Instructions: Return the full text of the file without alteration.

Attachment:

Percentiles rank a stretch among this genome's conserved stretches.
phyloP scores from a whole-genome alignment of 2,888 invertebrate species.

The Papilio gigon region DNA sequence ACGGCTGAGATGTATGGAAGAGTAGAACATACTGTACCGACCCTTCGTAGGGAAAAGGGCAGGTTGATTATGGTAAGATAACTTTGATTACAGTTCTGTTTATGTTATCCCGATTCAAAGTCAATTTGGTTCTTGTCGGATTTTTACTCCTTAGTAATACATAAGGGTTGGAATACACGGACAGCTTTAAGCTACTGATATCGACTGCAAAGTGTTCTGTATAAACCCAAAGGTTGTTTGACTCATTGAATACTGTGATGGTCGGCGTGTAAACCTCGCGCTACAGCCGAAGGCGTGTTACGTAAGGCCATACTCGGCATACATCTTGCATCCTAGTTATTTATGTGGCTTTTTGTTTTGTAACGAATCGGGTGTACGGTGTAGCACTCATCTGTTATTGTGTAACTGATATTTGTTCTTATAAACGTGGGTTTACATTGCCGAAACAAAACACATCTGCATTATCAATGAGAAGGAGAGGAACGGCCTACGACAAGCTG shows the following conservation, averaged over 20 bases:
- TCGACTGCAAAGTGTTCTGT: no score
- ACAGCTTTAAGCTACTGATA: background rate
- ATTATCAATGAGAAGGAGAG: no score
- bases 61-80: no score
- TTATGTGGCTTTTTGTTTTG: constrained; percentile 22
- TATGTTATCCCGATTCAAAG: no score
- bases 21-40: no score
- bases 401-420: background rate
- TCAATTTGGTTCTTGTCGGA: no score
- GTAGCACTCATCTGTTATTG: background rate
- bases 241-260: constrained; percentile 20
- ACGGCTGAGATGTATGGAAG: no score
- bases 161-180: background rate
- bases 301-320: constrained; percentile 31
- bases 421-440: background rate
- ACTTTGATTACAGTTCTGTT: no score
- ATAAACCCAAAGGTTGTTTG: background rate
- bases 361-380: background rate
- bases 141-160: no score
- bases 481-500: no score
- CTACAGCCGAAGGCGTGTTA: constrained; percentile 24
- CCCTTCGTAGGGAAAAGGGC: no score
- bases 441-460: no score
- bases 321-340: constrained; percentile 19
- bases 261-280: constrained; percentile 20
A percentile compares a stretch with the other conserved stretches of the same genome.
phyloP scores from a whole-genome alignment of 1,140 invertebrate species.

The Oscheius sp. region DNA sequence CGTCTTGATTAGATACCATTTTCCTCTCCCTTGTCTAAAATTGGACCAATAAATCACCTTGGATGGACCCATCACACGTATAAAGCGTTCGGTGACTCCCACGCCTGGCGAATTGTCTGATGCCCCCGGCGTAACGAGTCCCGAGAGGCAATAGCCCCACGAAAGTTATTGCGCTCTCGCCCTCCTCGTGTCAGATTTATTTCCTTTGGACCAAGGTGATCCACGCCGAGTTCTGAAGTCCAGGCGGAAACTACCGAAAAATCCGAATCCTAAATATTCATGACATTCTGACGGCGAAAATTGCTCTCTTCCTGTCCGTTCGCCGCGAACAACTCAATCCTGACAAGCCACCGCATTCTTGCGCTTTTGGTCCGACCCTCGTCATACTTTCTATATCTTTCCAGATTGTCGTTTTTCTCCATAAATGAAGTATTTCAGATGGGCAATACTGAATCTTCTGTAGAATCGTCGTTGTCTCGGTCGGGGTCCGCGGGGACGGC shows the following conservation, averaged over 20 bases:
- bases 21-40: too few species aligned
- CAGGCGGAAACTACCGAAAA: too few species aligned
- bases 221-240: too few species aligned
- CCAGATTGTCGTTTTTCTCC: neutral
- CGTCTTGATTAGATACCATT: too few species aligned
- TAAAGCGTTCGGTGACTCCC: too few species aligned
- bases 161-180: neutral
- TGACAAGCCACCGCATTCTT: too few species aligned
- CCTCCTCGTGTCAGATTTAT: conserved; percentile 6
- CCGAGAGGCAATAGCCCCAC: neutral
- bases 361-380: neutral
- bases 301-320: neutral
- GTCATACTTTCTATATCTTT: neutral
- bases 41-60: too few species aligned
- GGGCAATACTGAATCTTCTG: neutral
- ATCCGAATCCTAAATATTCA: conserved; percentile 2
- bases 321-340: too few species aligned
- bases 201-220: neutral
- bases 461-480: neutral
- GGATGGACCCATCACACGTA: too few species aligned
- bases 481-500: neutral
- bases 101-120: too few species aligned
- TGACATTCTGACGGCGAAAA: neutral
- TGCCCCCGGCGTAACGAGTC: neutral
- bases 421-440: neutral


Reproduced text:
Percentiles rank a stretch among this genome's conserved stretches.
phyloP scores from a whole-genome alignment of 2,888 invertebrate species.

The Papilio gigon region DNA sequence ACGGCTGAGATGTATGGAAGAGTAGAACATACTGTACCGACCCTTCGTAGGGAAAAGGGCAGGTTGATTATGGTAAGATAACTTTGATTACAGTTCTGTTTATGTTATCCCGATTCAAAGTCAATTTGGTTCTTGTCGGATTTTTACTCCTTAGTAATACATAAGGGTTGGAATACACGGACAGCTTTAAGCTACTGATATCGACTGCAAAGTGTTCTGTATAAACCCAAAGGTTGTTTGACTCATTGAATACTGTGATGGTCGGCGTGTAAACCTCGCGCTACAGCCGAAGGCGTGTTACGTAAGGCCATACTCGGCATACATCTTGCATCCTAGTTATTTATGTGGCTTTTTGTTTTGTAACGAATCGGGTGTACGGTGTAGCACTCATCTGTTATTGTGTAACTGATATTTGTTCTTATAAACGTGGGTTTACATTGCCGAAACAAAACACATCTGCATTATCAATGAGAAGGAGAGGAACGGCCTACGACAAGCTG shows the following conservation, averaged over 20 bases:
- TCGACTGCAAAGTGTTCTGT: no score
- ACAGCTTTAAGCTACTGATA: background rate
- ATTATCAATGAGAAGGAGAG: no score
- bases 61-80: no score
- TTATGTGGCTTTTTGTTTTG: constrained; percentile 22
- TATGTTATCCCGATTCAAAG: no score
- bases 21-40: no score
- bases 401-420: background rate
- TCAATTTGGTTCTTGTCGGA: no score
- GTAGCACTCATCTGTTATTG: background rate
- bases 241-260: constrained; percentile 20
- ACGGCTGAGATGTATGGAAG: no score
- bases 161-180: background rate
- bases 301-320: constrained; percentile 31
- bases 421-440: background rate
- ACTTTGATTACAGTTCTGTT: no score
- ATAAACCCAAAGGTTGTTTG: background rate
- bases 361-380: background rate
- bases 141-160: no score
- bases 481-500: no score
- CTACAGCCGAAGGCGTGTTA: constrained; percentile 24
- CCCTTCGTAGGGAAAAGGGC: no score
- bases 441-460: no score
- bases 321-340: constrained; percentile 19
- bases 261-280: constrained; percentile 20
A percentile compares a stretch with the other conserved stretches of the same genome.
phyloP scores from a whole-genome alignment of 1,140 invertebrate species.

The Oscheius sp. region DNA sequence CGTCTTGATTAGATACCATTTTCCTCTCCCTTGTCTAAAATTGGACCAATAAATCACCTTGGATGGACCCATCACACGTATAAAGCGTTCGGTGACTCCCACGCCTGGCGAATTGTCTGATGCCCCCGGCGTAACGAGTCCCGAGAGGCAATAGCCCCACGAAAGTTATTGCGCTCTCGCCCTCCTCGTGTCAGATTTATTTCCTTTGGACCAAGGTGATCCACGCCGAGTTCTGAAGTCCAGGCGGAAACTACCGAAAAATCCGAATCCTAAATATTCATGACATTCTGACGGCGAAAATTGCTCTCTTCCTGTCCGTTCGCCGCGAACAACTCAATCCTGACAAGCCACCGCATTCTTGCGCTTTTGGTCCGACCCTCGTCATACTTTCTATATCTTTCCAGATTGTCGTTTTTCTCCATAAATGAAGTATTTCAGATGGGCAATACTGAATCTTCTGTAGAATCGTCGTTGTCTCGGTCGGGGTCCGCGGGGACGGC shows the following conservation, averaged over 20 bases:
- bases 21-40: too few species aligned
- CAGGCGGAAACTACCGAAAA: too few species aligned
- bases 221-240: too few species aligned
- CCAGATTGTCGTTTTTCTCC: neutral
- CGTCTTGATTAGATACCATT: too few species aligned
- TAAAGCGTTCGGTGACTCCC: too few species aligned
- bases 161-180: neutral
- TGACAAGCCACCGCATTCTT: too few species aligned
- CCTCCTCGTGTCAGATTTAT: conserved; percentile 6
- CCGAGAGGCAATAGCCCCAC: neutral
- bases 361-380: neutral
- bases 301-320: neutral
- GTCATACTTTCTATATCTTT: neutral
- bases 41-60: too few species aligned
- GGGCAATACTGAATCTTCTG: neutral
- ATCCGAATCCTAAATATTCA: conserved; percentile 2
- bases 321-340: too few species aligned
- bases 201-220: neutral
- bases 461-480: neutral
- GGATGGACCCATCACACGTA: too few species aligned
- bases 481-500: neutral
- bases 101-120: too few species aligned
- TGACATTCTGACGGCGAAAA: neutral
- TGCCCCCGGCGTAACGAGTC: neutral
- bases 421-440: neutral